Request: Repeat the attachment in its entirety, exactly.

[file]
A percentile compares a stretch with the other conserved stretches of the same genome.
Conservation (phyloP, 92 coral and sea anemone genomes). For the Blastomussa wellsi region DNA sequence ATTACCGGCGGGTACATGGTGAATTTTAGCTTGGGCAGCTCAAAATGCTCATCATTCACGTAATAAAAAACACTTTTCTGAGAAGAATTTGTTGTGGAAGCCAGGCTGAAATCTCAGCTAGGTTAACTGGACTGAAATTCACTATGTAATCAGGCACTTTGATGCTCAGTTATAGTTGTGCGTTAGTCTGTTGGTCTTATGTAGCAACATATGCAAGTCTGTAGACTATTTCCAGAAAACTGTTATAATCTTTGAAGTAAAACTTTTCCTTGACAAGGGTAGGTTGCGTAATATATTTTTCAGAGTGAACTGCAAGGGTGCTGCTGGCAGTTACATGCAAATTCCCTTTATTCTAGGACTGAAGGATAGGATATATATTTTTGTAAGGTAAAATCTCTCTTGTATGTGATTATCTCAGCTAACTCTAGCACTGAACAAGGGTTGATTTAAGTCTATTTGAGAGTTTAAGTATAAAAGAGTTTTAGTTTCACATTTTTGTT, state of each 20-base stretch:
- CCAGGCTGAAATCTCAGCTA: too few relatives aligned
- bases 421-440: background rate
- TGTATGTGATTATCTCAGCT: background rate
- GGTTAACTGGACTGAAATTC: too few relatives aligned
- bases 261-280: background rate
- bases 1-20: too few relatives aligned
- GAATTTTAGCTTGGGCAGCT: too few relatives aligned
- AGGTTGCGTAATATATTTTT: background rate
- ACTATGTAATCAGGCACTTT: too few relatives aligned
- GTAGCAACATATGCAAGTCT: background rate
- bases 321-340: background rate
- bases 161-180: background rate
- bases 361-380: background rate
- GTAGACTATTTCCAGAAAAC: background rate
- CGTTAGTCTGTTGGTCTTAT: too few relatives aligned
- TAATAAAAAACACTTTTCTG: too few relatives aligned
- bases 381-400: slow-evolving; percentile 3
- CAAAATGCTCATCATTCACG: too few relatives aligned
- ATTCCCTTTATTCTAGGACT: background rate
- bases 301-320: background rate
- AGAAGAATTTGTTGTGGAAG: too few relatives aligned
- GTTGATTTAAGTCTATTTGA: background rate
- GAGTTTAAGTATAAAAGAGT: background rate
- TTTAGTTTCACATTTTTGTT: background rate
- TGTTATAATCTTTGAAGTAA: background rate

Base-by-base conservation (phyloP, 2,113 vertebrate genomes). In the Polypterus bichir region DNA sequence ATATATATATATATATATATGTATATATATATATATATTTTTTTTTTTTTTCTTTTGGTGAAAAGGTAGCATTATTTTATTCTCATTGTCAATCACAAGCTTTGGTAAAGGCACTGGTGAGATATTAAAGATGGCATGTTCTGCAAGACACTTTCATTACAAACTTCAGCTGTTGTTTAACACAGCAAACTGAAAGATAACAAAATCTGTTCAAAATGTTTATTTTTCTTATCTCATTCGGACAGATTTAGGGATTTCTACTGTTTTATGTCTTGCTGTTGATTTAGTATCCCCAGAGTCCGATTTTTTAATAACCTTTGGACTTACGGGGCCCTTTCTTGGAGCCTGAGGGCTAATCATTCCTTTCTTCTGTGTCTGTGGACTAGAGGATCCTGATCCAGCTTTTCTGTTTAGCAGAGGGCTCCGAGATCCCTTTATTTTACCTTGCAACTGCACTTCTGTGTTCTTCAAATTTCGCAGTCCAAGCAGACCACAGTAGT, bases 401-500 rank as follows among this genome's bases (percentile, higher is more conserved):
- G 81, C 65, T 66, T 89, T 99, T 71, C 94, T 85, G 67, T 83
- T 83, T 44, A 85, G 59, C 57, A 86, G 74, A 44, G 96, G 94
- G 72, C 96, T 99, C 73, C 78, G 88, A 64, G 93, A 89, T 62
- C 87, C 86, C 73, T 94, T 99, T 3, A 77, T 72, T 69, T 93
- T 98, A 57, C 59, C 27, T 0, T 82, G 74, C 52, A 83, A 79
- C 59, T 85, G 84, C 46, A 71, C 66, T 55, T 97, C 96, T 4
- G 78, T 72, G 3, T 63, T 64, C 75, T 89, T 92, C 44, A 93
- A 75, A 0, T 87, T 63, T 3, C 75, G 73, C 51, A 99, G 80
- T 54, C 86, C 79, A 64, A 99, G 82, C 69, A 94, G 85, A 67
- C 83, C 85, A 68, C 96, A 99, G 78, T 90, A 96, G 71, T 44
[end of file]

A percentile compares a stretch with the other conserved stretches of the same genome.
Conservation (phyloP, 92 coral and sea anemone genomes). For the Blastomussa wellsi region DNA sequence ATTACCGGCGGGTACATGGTGAATTTTAGCTTGGGCAGCTCAAAATGCTCATCATTCACGTAATAAAAAACACTTTTCTGAGAAGAATTTGTTGTGGAAGCCAGGCTGAAATCTCAGCTAGGTTAACTGGACTGAAATTCACTATGTAATCAGGCACTTTGATGCTCAGTTATAGTTGTGCGTTAGTCTGTTGGTCTTATGTAGCAACATATGCAAGTCTGTAGACTATTTCCAGAAAACTGTTATAATCTTTGAAGTAAAACTTTTCCTTGACAAGGGTAGGTTGCGTAATATATTTTTCAGAGTGAACTGCAAGGGTGCTGCTGGCAGTTACATGCAAATTCCCTTTATTCTAGGACTGAAGGATAGGATATATATTTTTGTAAGGTAAAATCTCTCTTGTATGTGATTATCTCAGCTAACTCTAGCACTGAACAAGGGTTGATTTAAGTCTATTTGAGAGTTTAAGTATAAAAGAGTTTTAGTTTCACATTTTTGTT, state of each 20-base stretch:
- CCAGGCTGAAATCTCAGCTA: too few relatives aligned
- bases 421-440: background rate
- TGTATGTGATTATCTCAGCT: background rate
- GGTTAACTGGACTGAAATTC: too few relatives aligned
- bases 261-280: background rate
- bases 1-20: too few relatives aligned
- GAATTTTAGCTTGGGCAGCT: too few relatives aligned
- AGGTTGCGTAATATATTTTT: background rate
- ACTATGTAATCAGGCACTTT: too few relatives aligned
- GTAGCAACATATGCAAGTCT: background rate
- bases 321-340: background rate
- bases 161-180: background rate
- bases 361-380: background rate
- GTAGACTATTTCCAGAAAAC: background rate
- CGTTAGTCTGTTGGTCTTAT: too few relatives aligned
- TAATAAAAAACACTTTTCTG: too few relatives aligned
- bases 381-400: slow-evolving; percentile 3
- CAAAATGCTCATCATTCACG: too few relatives aligned
- ATTCCCTTTATTCTAGGACT: background rate
- bases 301-320: background rate
- AGAAGAATTTGTTGTGGAAG: too few relatives aligned
- GTTGATTTAAGTCTATTTGA: background rate
- GAGTTTAAGTATAAAAGAGT: background rate
- TTTAGTTTCACATTTTTGTT: background rate
- TGTTATAATCTTTGAAGTAA: background rate

Base-by-base conservation (phyloP, 2,113 vertebrate genomes). In the Polypterus bichir region DNA sequence ATATATATATATATATATATGTATATATATATATATATTTTTTTTTTTTTTCTTTTGGTGAAAAGGTAGCATTATTTTATTCTCATTGTCAATCACAAGCTTTGGTAAAGGCACTGGTGAGATATTAAAGATGGCATGTTCTGCAAGACACTTTCATTACAAACTTCAGCTGTTGTTTAACACAGCAAACTGAAAGATAACAAAATCTGTTCAAAATGTTTATTTTTCTTATCTCATTCGGACAGATTTAGGGATTTCTACTGTTTTATGTCTTGCTGTTGATTTAGTATCCCCAGAGTCCGATTTTTTAATAACCTTTGGACTTACGGGGCCCTTTCTTGGAGCCTGAGGGCTAATCATTCCTTTCTTCTGTGTCTGTGGACTAGAGGATCCTGATCCAGCTTTTCTGTTTAGCAGAGGGCTCCGAGATCCCTTTATTTTACCTTGCAACTGCACTTCTGTGTTCTTCAAATTTCGCAGTCCAAGCAGACCACAGTAGT, bases 401-500 rank as follows among this genome's bases (percentile, higher is more conserved):
- G 81, C 65, T 66, T 89, T 99, T 71, C 94, T 85, G 67, T 83
- T 83, T 44, A 85, G 59, C 57, A 86, G 74, A 44, G 96, G 94
- G 72, C 96, T 99, C 73, C 78, G 88, A 64, G 93, A 89, T 62
- C 87, C 86, C 73, T 94, T 99, T 3, A 77, T 72, T 69, T 93
- T 98, A 57, C 59, C 27, T 0, T 82, G 74, C 52, A 83, A 79
- C 59, T 85, G 84, C 46, A 71, C 66, T 55, T 97, C 96, T 4
- G 78, T 72, G 3, T 63, T 64, C 75, T 89, T 92, C 44, A 93
- A 75, A 0, T 87, T 63, T 3, C 75, G 73, C 51, A 99, G 80
- T 54, C 86, C 79, A 64, A 99, G 82, C 69, A 94, G 85, A 67
- C 83, C 85, A 68, C 96, A 99, G 78, T 90, A 96, G 71, T 44